Dem lawmaker 'confident' bipartisan group will strike deal on border funding

Dem lawmaker 'confident' bipartisan group will strike deal on border funding
© Greg Nash

Rep. Henry Cuellar (D-Texas) said Sunday that he feels "confident" members of a bipartisan committee negotiating border security funding will be able to reach an agreement, despite President TrumpDonald John TrumpWHCA calls on Trump to denounce video depicting him shooting media outlets Video of fake Trump shooting members of media shown at his Miami resort: report Trump hits Fox News's Chris Wallace over Ukraine coverage MORE's skepticism.

"I feel if we don’t get outside pressure, the committee can sit down and work this out," Cuellar, a member of the group of lawmakers tasked with crafting a Homeland Security funding proposal, said on "Fox News Sunday."

"We can work out a deal," he continued. "I know we can sit down and work it if we just don’t get any outside pressure, do what we need to do, and I feel that the process as appropriators … we can work something out. I feel confident."

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While the government is funded until Feb. 15, Cuellar suggested that the group of lawmakers must come up with a final agreement by the end of the week so it can be distributed to and voted on by the rest of Congress.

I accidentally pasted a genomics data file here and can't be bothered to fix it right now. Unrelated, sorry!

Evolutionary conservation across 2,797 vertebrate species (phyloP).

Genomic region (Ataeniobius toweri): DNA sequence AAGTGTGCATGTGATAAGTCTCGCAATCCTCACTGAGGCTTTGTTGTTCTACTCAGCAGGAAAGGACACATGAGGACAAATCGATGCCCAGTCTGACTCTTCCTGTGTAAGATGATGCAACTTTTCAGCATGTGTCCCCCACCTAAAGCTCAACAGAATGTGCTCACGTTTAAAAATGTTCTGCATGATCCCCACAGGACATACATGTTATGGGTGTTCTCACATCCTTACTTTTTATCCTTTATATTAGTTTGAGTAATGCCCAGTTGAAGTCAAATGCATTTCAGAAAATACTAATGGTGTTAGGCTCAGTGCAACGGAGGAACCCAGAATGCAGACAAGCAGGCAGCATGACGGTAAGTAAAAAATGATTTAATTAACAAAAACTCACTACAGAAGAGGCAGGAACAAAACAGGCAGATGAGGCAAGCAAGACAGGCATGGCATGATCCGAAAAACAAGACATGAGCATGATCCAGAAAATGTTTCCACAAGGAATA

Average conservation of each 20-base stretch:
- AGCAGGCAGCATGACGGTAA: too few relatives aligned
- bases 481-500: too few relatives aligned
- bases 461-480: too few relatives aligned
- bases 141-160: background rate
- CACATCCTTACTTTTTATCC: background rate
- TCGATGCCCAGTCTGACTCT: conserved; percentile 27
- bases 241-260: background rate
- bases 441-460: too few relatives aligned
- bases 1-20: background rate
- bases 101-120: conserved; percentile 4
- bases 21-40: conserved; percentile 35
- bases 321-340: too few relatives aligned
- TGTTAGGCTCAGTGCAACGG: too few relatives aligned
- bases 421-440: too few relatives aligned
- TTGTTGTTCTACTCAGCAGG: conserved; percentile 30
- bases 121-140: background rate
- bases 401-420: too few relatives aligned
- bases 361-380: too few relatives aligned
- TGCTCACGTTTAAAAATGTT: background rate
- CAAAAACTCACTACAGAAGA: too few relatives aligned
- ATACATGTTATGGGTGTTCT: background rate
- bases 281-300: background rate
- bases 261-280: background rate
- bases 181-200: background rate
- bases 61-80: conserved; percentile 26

Cuellar appeared on "Fox News Sunday" along with Sen. John HoevenJohn Henry HoevenBottom Line Poll: McConnell is most unpopular senator McConnell ups pressure on White House to get a budget deal MORE (R-N.D.), who is also a member of the bipartisan committee on border security funding.

Hoeven insisted that a physical barrier should be part of any final arrangement, while Cuellar was adamant that there would not be a "wall." The Democrat said "some sort of enhanced barrier" could be part of a final deal.

The two men agreed that border patrol agents and experts should have a say in developing the proposal. Hoeven said those representatives are likely to speak with the committee later this week.

Trump has cast doubt on the chances that the group will deliver a satisfactory deal, telling Republicans they are “wasting their time” in negotiations, and insisting the final agreement must include money for a wall along the border.

Trump previously triggered a record 35-day government shutdown over his demand for $5.7 billion in funding for the wall. He has not ruled out shutting down the government again, or declaring a national emergency to direct construction of the wall.

“I think there’s a good chance we’ll have to do that,” Trump said of the emergency declaration on Friday.